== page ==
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20 Top tips to writing effective surveys
Writing surveys is easy; or is it? The truth is that writing surveys is easy but writing effective surveys is more difficult. The following are twenty tips that if followed will help you write more effective surveys.
1. What is the purpose of the survey?
Surveys are conducted for many reasons. By phrasing the questions and structuring the answers surveys can be used in a multitude of ways and for a variety of reasons. When compiling a survey don’t loose sight of its purpose.
2. Title the survey
The survey title is a golden opportunity to instantly summarise a surveys objective and grab the attention of invited respondents. Respondents are going to invest time in completing the survey so make them feel that their investment is worthwhile.
3. Do not make the survey any longer than it needs to be
Every question that is asked should be asked for a reason. Focus on ‘need to know’ questions and minimise ‘nice to know’ information.
4. Use plain English, avoid jargon and acronyms, maintain consistency and don’t ask questions that may result in ambiguous answers
Care must be taken in wording a question. If a question is not clear then there is every chance that respondents may interpret the question differently to that intended by the publisher making any analysis of the data meaningless or at the very least misleading.
5. Avoid long questions
Try to use short sentences wherever possible. Long questions tend to cause respondents discomfort and can lead to a higher level of incidents where respondents abandon a survey.
6. Ask one question at a time
Avoid confusing the respondent with a question like ‘Do you like football and tennis?’
7. Avoid influencing the answer
It is important not to load the question. ‘Should irresponsible shop keepers who sell tobacco to children be prosecuted?’ is unlikely to have any value.
8. Ensure that the answer format used allows the respondent to answer the question being asked
Allow the respondent to answer how they really feel or they may be less inclined to complete the survey. As a last resort consider the benefit of including a “Don’t know”, “Can’t say” or similar response option.
9. At the same time that you compile the survey consider, when the survey is complete, how the compiled data is going be analysed
If a question is asked that allows a free text open ended response appreciate that such information is likely to be difficult to score and/or summarised. Consider grouping answers. For example “How long have you worked here?” - ‘less than 1 year’, ‘between 1 and 3 years’ and ‘more than 3’.
10. Ensure that the questionnaire flows
When asking questions group the questions into clear categories as this makes the task of completing the survey easier for the participants.
11. Target your respondents
In some cases you will want to target a specific group, in others a cross section. If you can’t easily control the respondents consider including questions/answers that will allow you to filter out respondents who don’t fit your target profile.
12. Allow the respondent to expand or make comments
Allowing the respondent to make additional comments will increase their satisfaction level and will also give valuable feedback on the specific questions and/or the survey as a whole. Remember though for a large sample collection it may be difficult to analyse free text open ended responses.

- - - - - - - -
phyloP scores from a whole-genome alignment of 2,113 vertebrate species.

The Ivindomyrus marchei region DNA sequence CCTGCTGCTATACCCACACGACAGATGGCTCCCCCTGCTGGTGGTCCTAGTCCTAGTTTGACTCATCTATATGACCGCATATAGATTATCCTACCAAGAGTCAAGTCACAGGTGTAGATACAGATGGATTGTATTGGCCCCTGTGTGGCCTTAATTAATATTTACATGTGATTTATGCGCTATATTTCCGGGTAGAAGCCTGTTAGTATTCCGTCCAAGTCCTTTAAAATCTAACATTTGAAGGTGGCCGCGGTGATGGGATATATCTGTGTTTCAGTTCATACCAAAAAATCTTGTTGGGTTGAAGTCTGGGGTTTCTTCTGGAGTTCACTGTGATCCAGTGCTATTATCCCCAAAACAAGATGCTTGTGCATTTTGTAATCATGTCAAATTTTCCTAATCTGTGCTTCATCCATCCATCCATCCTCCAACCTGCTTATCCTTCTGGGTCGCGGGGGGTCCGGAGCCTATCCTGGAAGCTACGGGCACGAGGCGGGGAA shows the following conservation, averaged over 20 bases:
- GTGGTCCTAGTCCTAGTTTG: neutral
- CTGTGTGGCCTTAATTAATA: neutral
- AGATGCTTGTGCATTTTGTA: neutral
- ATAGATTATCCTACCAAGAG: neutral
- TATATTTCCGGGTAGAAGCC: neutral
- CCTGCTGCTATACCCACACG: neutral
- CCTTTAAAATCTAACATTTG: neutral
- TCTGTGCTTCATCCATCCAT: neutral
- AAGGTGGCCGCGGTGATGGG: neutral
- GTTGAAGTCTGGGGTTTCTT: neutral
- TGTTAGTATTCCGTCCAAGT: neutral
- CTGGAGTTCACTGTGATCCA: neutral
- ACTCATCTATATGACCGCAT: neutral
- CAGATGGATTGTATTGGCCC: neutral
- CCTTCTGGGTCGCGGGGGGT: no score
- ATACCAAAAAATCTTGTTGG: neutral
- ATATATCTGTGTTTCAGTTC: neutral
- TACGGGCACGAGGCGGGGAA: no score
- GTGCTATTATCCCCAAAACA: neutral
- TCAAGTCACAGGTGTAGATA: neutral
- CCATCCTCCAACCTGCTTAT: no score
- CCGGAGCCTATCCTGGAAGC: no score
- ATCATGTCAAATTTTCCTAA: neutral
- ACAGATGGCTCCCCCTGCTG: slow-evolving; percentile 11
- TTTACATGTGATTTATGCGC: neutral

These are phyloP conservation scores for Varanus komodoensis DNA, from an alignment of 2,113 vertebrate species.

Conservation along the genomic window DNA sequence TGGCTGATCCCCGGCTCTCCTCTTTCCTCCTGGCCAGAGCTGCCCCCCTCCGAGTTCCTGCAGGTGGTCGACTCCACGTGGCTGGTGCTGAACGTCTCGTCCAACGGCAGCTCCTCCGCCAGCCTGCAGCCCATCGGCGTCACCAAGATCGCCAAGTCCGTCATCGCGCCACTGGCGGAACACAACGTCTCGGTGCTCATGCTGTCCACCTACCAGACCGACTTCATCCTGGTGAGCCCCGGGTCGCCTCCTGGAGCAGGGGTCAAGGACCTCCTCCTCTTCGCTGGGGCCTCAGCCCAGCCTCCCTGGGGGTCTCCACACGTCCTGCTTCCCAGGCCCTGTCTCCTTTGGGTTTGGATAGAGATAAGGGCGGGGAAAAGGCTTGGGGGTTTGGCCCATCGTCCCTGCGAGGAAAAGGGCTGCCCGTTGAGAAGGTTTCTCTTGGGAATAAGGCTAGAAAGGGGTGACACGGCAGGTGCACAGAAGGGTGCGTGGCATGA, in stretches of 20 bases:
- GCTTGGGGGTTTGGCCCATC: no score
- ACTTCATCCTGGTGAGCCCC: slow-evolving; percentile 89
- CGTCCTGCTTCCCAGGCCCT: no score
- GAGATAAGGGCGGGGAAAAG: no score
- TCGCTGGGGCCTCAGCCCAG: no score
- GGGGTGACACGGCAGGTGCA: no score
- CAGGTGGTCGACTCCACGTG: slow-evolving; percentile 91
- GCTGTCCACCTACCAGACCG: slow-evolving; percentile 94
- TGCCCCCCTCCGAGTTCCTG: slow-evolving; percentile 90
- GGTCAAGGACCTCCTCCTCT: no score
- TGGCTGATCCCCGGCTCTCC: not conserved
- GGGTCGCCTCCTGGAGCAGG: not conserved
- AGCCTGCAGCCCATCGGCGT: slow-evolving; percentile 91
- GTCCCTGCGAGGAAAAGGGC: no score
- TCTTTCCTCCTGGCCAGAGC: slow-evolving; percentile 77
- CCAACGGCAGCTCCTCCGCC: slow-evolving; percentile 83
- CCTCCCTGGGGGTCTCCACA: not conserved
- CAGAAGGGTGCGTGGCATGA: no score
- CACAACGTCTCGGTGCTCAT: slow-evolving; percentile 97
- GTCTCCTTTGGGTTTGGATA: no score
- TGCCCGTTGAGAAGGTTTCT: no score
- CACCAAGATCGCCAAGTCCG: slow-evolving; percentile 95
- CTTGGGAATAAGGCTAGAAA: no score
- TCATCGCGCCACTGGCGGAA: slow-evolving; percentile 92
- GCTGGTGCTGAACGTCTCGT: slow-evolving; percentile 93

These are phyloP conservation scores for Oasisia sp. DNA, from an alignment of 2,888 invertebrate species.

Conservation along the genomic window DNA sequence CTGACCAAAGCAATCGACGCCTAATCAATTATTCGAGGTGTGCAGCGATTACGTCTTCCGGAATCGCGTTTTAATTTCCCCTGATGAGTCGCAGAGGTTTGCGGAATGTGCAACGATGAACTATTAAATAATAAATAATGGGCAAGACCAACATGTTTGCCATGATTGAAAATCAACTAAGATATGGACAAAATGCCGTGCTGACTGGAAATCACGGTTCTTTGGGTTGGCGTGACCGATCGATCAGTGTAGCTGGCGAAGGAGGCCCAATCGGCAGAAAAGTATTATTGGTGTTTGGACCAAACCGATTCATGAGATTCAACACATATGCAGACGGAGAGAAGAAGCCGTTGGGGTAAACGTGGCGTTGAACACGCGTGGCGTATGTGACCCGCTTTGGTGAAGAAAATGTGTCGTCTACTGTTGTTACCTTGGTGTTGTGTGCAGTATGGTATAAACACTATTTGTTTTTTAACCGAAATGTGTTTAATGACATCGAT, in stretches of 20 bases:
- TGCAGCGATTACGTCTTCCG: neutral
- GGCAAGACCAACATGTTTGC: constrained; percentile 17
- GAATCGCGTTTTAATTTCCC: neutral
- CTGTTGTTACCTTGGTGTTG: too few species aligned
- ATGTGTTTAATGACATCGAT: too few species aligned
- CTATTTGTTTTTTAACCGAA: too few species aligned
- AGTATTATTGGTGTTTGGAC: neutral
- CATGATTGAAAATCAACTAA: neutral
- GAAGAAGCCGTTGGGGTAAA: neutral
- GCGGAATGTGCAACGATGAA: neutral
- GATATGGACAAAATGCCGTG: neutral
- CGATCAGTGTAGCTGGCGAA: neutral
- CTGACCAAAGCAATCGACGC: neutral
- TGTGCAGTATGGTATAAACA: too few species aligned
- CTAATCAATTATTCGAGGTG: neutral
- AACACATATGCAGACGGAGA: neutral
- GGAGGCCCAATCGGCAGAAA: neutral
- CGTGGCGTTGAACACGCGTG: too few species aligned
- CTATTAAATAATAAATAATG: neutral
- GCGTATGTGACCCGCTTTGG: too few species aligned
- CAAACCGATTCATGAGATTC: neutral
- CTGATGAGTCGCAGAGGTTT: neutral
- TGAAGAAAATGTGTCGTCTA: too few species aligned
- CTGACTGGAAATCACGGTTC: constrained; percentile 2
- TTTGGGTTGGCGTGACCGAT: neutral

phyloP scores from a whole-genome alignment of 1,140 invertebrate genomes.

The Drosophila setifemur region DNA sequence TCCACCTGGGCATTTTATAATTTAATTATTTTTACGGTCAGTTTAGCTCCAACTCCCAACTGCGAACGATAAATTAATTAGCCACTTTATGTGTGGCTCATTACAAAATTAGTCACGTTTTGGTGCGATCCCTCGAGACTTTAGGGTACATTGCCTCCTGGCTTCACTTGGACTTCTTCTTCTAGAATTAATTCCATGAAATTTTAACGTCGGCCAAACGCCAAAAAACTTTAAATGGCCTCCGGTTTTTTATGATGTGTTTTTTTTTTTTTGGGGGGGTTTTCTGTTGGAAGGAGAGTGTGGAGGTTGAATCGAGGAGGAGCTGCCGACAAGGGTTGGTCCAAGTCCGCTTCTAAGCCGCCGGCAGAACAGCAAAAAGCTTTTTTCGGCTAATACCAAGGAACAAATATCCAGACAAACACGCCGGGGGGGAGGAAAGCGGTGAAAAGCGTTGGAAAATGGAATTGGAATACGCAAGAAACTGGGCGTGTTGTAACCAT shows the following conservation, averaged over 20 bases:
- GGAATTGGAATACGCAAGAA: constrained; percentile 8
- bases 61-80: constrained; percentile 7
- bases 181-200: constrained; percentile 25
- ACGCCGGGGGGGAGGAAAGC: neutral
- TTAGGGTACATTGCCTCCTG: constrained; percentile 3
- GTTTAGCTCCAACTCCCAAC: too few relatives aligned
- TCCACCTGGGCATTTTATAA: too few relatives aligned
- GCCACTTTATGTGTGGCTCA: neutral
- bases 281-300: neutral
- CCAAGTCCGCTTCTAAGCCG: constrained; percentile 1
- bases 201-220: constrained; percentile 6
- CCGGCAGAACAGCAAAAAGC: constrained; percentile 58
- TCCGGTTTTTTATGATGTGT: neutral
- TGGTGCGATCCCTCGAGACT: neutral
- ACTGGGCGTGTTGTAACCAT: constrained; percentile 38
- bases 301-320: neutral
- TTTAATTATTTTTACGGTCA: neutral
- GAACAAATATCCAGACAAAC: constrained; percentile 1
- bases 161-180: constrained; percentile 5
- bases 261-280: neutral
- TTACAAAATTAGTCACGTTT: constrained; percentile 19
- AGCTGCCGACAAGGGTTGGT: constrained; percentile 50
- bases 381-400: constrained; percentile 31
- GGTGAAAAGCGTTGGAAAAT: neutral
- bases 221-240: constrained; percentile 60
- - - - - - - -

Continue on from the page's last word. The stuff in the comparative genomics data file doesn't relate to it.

13. If the survey you are conducting is to be confidential ensure that your pledge is upheld
If you have assured the respondents that the survey is confidential ensure that the individual data is not to be shared with anyone and the information is not going to be used for any other purpose. Confidentiality must be maintained at all times and any identifying information destroyed after the survey is complete.
14. Weigh up the benefits of allowing respondents to be anonymous or identifiable
If your respondents are to be anonymous then appreciate that you will be unable to follow up or match “pre” or “post” surveys. However in some cases allowing people to remain anonymous will allow people to respond without possible peer pressure.
15. Give careful consideration to the best response format
It is good practise to maintain a consistency in the format used for responses. Keep in mind that when analysing the data radio buttons are easier to analyse than check boxes that offer the respondent multiple responses. Do not use a check box if a radio response would do.
16. Give the respondent an idea of how much time the survey will take.
Respondent drop out can occur if the survey appears to be a stream of never ending questions. It is good practise to give an indication as to how long the survey is likely to take so the respondents can choose the best time to complete the survey.
17. Inform the respondents of the survey end date
Encourage respondents to complete the survey as soon as possible but advice respondents as to the surveys end date so that they have the opportunity to schedule the necessary time.
18. Pilot the survey
Before publishing a live survey publish a small pilot survey to check for questions that are ambiguous or confusing and to ensure that the survey is aesthetically pleasing.
19. Before publishing the survey proof read the survey several times
Check and check again that the survey is grammatically correct and makes sense. If possible get someone else to proof read the survey before you publish, if no one else is available then take a break before checking again.
20. Remember to say thank you
To complete surveys respondents need to invest their time and should be thanked either in a covering letter, at the end of completing the survey or in a follow up letter. You may even want to consider incentives such as a prize draw or reward.
For more information please visit http://www.SurveyGalaxy.com
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